Directed by: Stephen Daldry

Written by: David Hare

Starring: Kate Winslet, Ralph Fiennes, David Kross, Lena Olin, Bruno Ganz

Rating: [3/5]

Reconciliation from crimes against humanity contains an air of impossibility to it where no just action could rectify the preceding objectionable decisions. This came to light aplenty with the trials following the Holocaust as those who participated in it directly or passively needed to speak on what they did or did not do. The Reader examines the case of one individual who did plenty wrong but still shows their humanity in all of its vulnerability. 

Young Michael Berg (David Kross) begins a summer affair with a tram conductor Hanna Schmitz (Kate Winslet) where they spend days engaging in sex and occasionally Michael reading books to her. Following the affair and some time apart, Michael learns she stands on trial in a case where Hanna served as a Nazi guard resulting in the deaths of hundreds of women and children. 

So much in The Reader results in its audiences feeling uneasy as the characters involve themselves in reprehensible actions but the emotional tether they have to each other and reality allows for a level of empathy to exist. This becomes the ultimate act of the film and whether one can follow along with it ultimately will stand as their decision on the feature as a whole. This does not just include Hanna being a former Nazi, but the central summer affair taking place between Michael at 15 with Hannah being a much older woman at 36. Horrible for obvious reasons, the statutory rape under the guise of some romance plays an integral part of the feature in demonstrating the bond built by Michael and Hanna. Its importance leads to what transpires in the second half of the film but it can be argued the film relishes far too much in the scenes of them having sex. Sure, this can be part of the plot with everyone acknowledging it to be dreadfully wrong but when you see how the film captures it all could cause you to gag. A sense of romanticism where grooming and manipulation of a literal child truly describe what transpires. The film made this decision and unfortunately, it will lose some of the messages it wants to share with its story, and rightfully so.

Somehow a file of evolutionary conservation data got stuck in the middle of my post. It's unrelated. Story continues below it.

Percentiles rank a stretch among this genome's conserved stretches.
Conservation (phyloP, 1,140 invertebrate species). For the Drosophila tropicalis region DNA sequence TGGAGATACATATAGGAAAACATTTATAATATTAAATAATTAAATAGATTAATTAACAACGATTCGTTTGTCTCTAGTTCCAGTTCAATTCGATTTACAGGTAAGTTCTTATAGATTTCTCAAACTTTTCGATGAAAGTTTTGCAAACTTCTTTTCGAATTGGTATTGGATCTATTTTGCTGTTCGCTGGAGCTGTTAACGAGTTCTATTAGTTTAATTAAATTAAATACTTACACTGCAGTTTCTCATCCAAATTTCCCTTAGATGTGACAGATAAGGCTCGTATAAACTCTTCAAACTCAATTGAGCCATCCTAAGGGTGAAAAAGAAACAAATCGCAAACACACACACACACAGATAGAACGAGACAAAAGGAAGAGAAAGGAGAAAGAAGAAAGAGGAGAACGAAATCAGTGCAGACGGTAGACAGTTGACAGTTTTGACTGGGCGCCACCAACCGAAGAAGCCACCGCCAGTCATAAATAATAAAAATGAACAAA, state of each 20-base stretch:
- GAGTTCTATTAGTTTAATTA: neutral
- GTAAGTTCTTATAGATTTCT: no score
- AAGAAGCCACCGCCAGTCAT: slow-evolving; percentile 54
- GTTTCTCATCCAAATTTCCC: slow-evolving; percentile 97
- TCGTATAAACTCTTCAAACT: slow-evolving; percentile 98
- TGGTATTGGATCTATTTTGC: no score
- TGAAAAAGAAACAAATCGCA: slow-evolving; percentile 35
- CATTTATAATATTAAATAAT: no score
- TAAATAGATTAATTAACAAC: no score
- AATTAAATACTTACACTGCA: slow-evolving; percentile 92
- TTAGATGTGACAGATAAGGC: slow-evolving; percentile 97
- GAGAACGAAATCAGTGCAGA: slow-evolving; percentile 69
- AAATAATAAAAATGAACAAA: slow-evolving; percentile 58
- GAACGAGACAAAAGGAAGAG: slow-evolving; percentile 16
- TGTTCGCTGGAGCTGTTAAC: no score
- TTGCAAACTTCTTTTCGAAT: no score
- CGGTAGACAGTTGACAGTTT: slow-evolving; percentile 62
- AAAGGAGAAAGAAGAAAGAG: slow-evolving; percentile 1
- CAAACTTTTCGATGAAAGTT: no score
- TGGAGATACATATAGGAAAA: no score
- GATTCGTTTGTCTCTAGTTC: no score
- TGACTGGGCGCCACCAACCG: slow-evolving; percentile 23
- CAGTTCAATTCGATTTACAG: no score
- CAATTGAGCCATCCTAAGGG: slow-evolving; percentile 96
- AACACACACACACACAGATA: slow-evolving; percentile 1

Where the feature navigates in some morally dubious emotional manipulation, it manages to draw a fine line about how audience members should feel about the entire ordeal. This comes specifically in the scenes of the trial where Michael, a law student at this point, reckons with the person he fell in love with and later on flash forwards as a fully grown man. It does not necessarily come down to whether the audience feels bad for Hanna but rather, can we make a connection with Michael and the emotional journey he goes on with Hanna to feel the pain through him? Revelations coming to the surface and reckoning arrives to Michael in ways he never prepared himself for and it comes down to whether his actions have emotional merit dues to his circumstances rather than seeing if we connect with Hanna after all of the actions seen and unseen in the feature. 

For all of the uncomfortable moments the film presents to us that will have audience members incredibly conflicted with what transpires, at the very least everyone can acknowledge the strong performances involved. Kate Winslet, in particular, walks such a fine line with what she needs to accomplish in this role and you almost have to commend her for taking it on and all of the issues that come from it. Not only does she need to bare it all in a physical sense but the character she portrays truly becomes impossible to care for but through her performance, she chips away at the righteous coolness we have towards Hanna. It, therefore, makes sense she won her long-overdue Academy Award for this feature. She took an impossible task head-on and made the best of it considering the circumstances. Then you have the combination of Ralph Fiennes and David Kross portraying Michael Berg in various phases of his life and they each do a stand-up job. They demonstrate why this woman had such a profound effect on Berg even if the audience may be yelling at the screen that he should not feel the way he does. 

Without a doubt, The Reader remains difficult to watch and not something hoping to be clean-cut with its storytelling and emotions. It takes a horrible situation and tells an emotionally effective story. While contending Stephen Daldry’s direction proves to be objectionable when it comes to the sex scenes earlier in the feature, the film as a whole pieces together something not tidy but engaging with when it comes to what it means to realize someone you love participated in such heinous acts.

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